Villiers’ Bulletin from Elephant Plains: Leopard – Hyena Attack!
It was overcast this morning as we left on our early game drive. We found the lion tracks from the pride last night and followed these, filled with anticipation. We followed them all the way to the reserve boundary where they disappeared into a neighboring territory. Oh well!
We hadn’t visited the hyena den yet on this trip, and quickly headed that way. There were four adults and a pup, fast asleep around a termite mound in the morning gloom. We took a few photos and headed off.
Very soon we found very fresh leopard tracks and noticed a very skittish, alert giraffe, staring very fixedly straight ahead. We followed its gaze, and found more tracks, …
And there was Tingana!
He was still on a mission, still marking everything as he moved along very rapidly … until he dashed into a deep gulley.
We rushed around to try and find him again, but he had disappeared into the bush. As sightings go, that made it 1 all … 1 to us, 1 to Tingana!
After a quick coffee stop –
– we visited the hyena den again where the hyena pup was awake and intent on bothering all the adults. One could almost hear him saying ‘come on, wake up!’ as he pulled ears, jumped over the sleeping bodies, grabbed tails, and generally made an absolute nuisance of himself – until the adults were up.
Back to the Lodge for breakfast …
This afternoon we planned to go the east where we had heard the two mating leopards had been sighted, but we were sidetracked long before we got close.
First, we spotted a pair of Saddle-billed Storks, wings outstretched, and preparing for takeoff. We stopped and photographed them until eventually they did take off, again giving us perfect photo opportunities.
As we arrived at Big Dam, a huge elephant bull was just leaving, having finished his drink and splash. And lying in the mud on the edge of the dam was one of the most enormous crocodiles we have seen in ages.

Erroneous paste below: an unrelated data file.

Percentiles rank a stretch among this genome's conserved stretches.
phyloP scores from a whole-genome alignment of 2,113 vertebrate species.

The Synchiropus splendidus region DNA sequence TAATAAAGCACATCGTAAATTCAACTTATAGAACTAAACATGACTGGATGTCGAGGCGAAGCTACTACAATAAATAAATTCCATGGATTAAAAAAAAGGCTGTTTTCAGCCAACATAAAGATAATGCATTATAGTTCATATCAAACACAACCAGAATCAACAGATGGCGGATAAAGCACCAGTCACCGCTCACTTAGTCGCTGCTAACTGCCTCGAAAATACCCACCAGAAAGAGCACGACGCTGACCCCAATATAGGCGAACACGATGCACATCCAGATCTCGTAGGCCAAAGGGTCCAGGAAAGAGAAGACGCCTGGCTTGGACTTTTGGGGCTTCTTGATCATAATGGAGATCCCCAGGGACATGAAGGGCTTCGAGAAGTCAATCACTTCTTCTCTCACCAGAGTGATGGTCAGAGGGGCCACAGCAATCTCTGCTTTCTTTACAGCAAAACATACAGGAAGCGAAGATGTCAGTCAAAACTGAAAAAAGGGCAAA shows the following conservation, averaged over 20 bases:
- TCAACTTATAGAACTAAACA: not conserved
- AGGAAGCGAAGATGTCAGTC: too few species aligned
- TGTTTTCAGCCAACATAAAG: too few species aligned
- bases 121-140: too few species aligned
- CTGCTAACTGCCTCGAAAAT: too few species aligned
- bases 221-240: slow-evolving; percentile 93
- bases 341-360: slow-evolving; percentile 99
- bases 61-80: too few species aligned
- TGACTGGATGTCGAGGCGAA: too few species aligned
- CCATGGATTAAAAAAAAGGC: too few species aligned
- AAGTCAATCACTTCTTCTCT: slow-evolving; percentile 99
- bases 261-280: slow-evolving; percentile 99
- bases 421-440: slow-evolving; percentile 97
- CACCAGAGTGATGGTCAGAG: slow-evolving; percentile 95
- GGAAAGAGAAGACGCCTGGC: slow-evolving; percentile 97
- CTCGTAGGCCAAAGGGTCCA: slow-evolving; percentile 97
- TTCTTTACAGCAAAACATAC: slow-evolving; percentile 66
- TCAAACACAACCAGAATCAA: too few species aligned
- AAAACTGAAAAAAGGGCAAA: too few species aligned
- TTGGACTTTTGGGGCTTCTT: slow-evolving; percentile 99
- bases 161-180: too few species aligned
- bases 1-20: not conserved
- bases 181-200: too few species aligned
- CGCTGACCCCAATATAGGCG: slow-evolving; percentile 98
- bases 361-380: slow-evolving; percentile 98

We were photographing the croc when we received a call that Shadow, a mother leopard, and her seven month old cub had been spotted not too far away. We arrived to find the pair feasting on a Common Duiker.
And then the drama started. All was peaceful at first, as mother and her little cub ate quietly, and occasionally gazed around.
Then a hyena arrived and brazenly started to approach the duo as they ate. The cub looked up, and was visibly afraid as it scampered away to a nearby Maroela Tree. But Shadow was having none of it! After a quick glance to ensure that her cub was safe, she attacked the hyena with a fury that is evoked in a protective mother!
Uh oh, we thought! End of hyena? What would it do. After a momentary surprise the hyena lunged back at Shadow – forcing her to retreat. Then hyena then dashed closer to grab the carcass and started to drag it away. Again Shadow charged, fangs bared, claws out, but the hyena was not prepared to relinquish its spoils. It clung onto the remains and scampered away as fast as possible.
The scene ended with Shadow and her cub in the Maroela Tree and the hyena a short distance away with the carcass.
We have heard that the Breakaway Pride of lions is on the reserve border, hopefully heading our way. We plan to check in the morning …